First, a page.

Islamabad: While it was already a hardship for commuters who walked up and down the Islamabad highway every day, the recent rains have made their lives even more miserable.
The movement of incredibly overloaded trucks and trailers, rolling up and down at a snail’s speed, caused deep cracks, cracks and ruts on both sides of the Islamabad highway, especially from T-chowk on GT Road to the bridge over Korang Nullah.
These cracks and cracks have already turned into pits and potholes and with no remedial action in sight, these pits and potholes will soon turn into ditches and trenches on the Islamabad highway.
However, there is a silver lining in the way as Islamabad Deputy Commissioner Hamza Shafqaat recently revealed that the government has allocated Rs. 10 billion for the completion of the previously announced project to transform the highway from Islamabad as a â5-lane signalless highwayâ.
When contacted, the CDA spokesperson also confirmed that the government would allocate 10 billion rupees for the completion of this “5-lane signalless highway in Islamabad from T-chowk to Khayaban Iqbal”.
“CDA should get this money allocated and released in the next PSDP (Public Sector Development Program),” the CDA spokesperson told ‘The News’.
The Islamabad highway is probably the most congested road we take. There are no traffic count surveys available from the Capital Development Authority (CDA), the National Highway Authority (NHA), the Islamabad Traffic Police (ITP) or even the National Transport Research Center (NTRC). ).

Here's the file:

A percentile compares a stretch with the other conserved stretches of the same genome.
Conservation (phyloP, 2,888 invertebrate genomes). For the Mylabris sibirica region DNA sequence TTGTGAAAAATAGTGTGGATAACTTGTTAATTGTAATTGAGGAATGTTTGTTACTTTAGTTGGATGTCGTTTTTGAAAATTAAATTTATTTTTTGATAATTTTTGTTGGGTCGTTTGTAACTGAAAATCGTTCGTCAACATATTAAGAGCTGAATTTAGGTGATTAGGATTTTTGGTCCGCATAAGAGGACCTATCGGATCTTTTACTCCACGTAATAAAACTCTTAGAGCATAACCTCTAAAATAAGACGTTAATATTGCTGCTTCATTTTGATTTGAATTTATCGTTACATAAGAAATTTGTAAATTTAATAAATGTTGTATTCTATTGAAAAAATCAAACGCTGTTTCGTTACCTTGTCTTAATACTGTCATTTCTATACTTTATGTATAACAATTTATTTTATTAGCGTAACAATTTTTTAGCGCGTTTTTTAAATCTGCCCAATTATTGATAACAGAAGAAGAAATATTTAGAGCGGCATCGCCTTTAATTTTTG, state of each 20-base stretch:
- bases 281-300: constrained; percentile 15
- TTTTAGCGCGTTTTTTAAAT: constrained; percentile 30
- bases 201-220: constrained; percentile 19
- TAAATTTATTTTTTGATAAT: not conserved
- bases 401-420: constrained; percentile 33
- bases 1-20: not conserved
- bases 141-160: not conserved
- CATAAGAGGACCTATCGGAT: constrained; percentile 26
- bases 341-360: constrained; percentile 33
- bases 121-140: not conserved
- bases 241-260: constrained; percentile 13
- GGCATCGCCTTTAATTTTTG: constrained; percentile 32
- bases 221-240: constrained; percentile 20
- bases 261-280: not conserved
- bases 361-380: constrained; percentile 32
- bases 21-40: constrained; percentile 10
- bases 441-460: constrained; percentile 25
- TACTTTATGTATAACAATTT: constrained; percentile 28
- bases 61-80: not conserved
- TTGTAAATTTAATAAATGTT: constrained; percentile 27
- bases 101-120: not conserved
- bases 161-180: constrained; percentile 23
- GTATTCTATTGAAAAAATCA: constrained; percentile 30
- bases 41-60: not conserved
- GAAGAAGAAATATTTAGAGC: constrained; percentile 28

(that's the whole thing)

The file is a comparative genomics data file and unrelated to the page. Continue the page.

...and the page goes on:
The last nationwide traffic count survey was conducted somewhere in 1976 or 1977 by the NTRC. Since then, no such exercise has been carried out despite the fact that the road and motorway network has extended to the whole country.
The last PML-N government initiated the project to make Islamabad highway a five-lane highway with no signal from T-Chowk on GT Road south to Khayaban-e-Iqbal (former Margalla Road).
As part of the project, CDA constructed three interchanges at âSohanâ, âKhana Pulâ and âKaral Chowkâ to remove three traffic lights and make this length of the Islamabad highway a 5-way signalless route. Lanes.
However, the much more critical part of the project, the ‘Korang Nullah’ bridge to ‘T-Chowk’ was abandoned for inexplicable reasons despite the fact that it was not only much larger but was also approved in budget to be completed by December 2018.
The young officers of the Capital Territory of Islamabad (TIC), in particular Deputy Commissioner Hamza Shafqaat and Deputy Commissioner (Rural) Umer Randhawa, had issued very important administrative instructions to help alleviate the problems of commuters using the Islamabad highway as well as to bring much needed relief to the residents of private housing companies.
But it must be admitted that the residents of the densely populated private housing companies on both sides of the Islamabad highway must also share some responsibility and provide assistance and cooperation to the CDA as well as the ICT administration which has tried to bring some relief in their life.
There is no doubt that the inhabitants of all these private sector housing companies, including the giant Bahria Town, will be the best beneficiaries of this project once it is completed. Two large private housing companies have already set an example in this regard.
The âGulberg Greenâ have built one of the best underground passages to keep traffic flowing and uninterrupted as they enter the Islamabad highway. Likewise, Naval Anchorage also built a mini flyover to facilitate residents of their own society. It was also learned that the Defense Housing Society was also planning to construct an upward flyover of the âSawan Bridgeâ itself.